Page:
Podcast (mp3): Download (Duration: 58:32 — 40.3MB)
Mozilla launches yet more projects, Krita had a brush with the tax man, Flash is on the way out, Debian is almost totally reproducible, Mycroft on Plasma, and Linux as a Windows and Mac replacement and more.
With Jesse and Félim away, we asked Michael Tunnell to join us.
Sorry to System76
On the last episode Jesse told us about his nightmare with Pop!_OS. It turns out that he really did dd the iso over sda so it was definitely his fault.
Mozilla finds some new ways to spend their millions
Krita had some tax troubles but the community came to the rescue with Mega-Props to Private Internet Access
This episode of Late Night Linux is sponsored by Entroware. They are a UK-based company who sells computers with Ubuntu and Ubuntu MATE preinstalled. They have configurable laptops, desktops and servers to suit a wide range of Linux users. Check them out and don’t forget to mention us at checkout if you buy one of their great machines.
Linux as a Windows/Mac replacement
If someone is interested in switching to Linux, what distro or desktop would be the most suitable drop-in replacement? Perhaps that’s the wrong way to look at it and we should show them a world beyond their old experience.
See our contact page for ways to get in touch.
45:12- lol Hey now Ikey! I run Arch with I3 (no desktop environment) as my main OS on my main laptop (lenovo T420) and it is the best Linux experience I have ever had in my years of distro. hopping. I distro. hop no more! To be fair though, on my fancy 4k entertainment/gaming only laptop with an nvidia optimus situation, I do run Solus….
I think mirroring the muscle memory and look and feel of Mac OSX and Windows is important. I’ve been using Macs at work for decades now, and for me “the correct way” to have window controls is on the left hand side of the window. I like a dock at the bottom, menus at top, and the usual Mac desktop wallpaper and such.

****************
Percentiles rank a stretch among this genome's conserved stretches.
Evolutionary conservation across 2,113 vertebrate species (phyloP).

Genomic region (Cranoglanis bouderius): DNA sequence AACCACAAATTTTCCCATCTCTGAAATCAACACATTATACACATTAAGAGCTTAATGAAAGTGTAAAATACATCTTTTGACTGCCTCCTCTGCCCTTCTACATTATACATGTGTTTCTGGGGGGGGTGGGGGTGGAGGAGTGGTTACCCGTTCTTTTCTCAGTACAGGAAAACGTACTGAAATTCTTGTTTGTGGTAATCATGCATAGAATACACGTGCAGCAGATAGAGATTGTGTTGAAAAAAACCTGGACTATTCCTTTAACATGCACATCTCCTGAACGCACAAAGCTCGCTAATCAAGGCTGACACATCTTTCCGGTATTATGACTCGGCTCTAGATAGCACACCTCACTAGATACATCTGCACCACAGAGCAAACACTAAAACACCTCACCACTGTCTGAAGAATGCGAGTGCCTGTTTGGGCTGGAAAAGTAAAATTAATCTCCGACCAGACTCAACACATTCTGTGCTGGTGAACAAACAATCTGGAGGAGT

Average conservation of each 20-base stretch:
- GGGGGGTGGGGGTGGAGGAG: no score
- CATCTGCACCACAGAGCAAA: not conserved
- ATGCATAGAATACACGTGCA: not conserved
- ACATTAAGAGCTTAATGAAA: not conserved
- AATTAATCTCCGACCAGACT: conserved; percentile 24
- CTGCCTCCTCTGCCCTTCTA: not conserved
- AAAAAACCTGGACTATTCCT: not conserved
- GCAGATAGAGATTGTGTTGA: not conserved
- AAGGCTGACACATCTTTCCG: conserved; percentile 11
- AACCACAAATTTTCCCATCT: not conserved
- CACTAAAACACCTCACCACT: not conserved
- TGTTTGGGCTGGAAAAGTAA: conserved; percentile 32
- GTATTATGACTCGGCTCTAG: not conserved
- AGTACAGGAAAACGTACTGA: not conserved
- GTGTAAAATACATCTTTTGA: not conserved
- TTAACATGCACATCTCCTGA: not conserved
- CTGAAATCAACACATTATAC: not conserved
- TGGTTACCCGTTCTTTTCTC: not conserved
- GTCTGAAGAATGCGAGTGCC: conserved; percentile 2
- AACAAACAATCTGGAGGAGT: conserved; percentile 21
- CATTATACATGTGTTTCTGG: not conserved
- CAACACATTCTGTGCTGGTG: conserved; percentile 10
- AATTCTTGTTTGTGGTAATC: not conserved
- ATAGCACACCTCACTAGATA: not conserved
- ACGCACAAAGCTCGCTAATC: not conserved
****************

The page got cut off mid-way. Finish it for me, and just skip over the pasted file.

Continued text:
I like KDE and have been using it, but no Desktop icons, folders, and such? That’s not very useful.
I have pricey Macs for work, they are my employers not mine, this is my laptop and a very nice one too, running Xubuntu 16.04 with XFCE themed with noobslabs.com to look like Mac OSX. You can theme XFCE very quickly to have the window controls on the correct side of the window, you can either run Plank or simply set up another panel at the bottom and have it auto-hide like Mac OS X. The only difference is the IMPROVEMENT in the workspace handling, you get nice little icons instead of mouse gestures, you can set the terminal up to have different backgrounds for each one, very handy, and you can have Slack and all your Mac apps mostly working on Linux as well.
My Xubuntu main dev laptop is used for serious side gigs involving dev work, and I find not having to switch muscle memory modes and “oh yeah, close button is over here not there” helps me be more productive after my main gig.
There are to be fair a lot of “work Mac users” who want that look/feel on the more … affordable kind of things and would rather eat than say, buy a Mac. I’m one of them … and the beauty of Xubuntu in particular is that it can be themed quite rapidly to look like either Windows XP or Mac OSX Sierra with little effort.
Personal note — after adding more RAM I’m back to XFCE, it seems to be running OK for now and I like it better than KDE — Thunar is better and more Mac OSX like than Dolphin, KDE is difficult to set up and theme, the KDE terminal is a pain to set the environment variables for Ruby development unlike XFCE terminal, the Whisker menu beats KDE’s search apps feature which is buried several layers deep. However if XFCE gets too aged and ancient my plan B is probably KDE though I will likely give Mate a spin as well.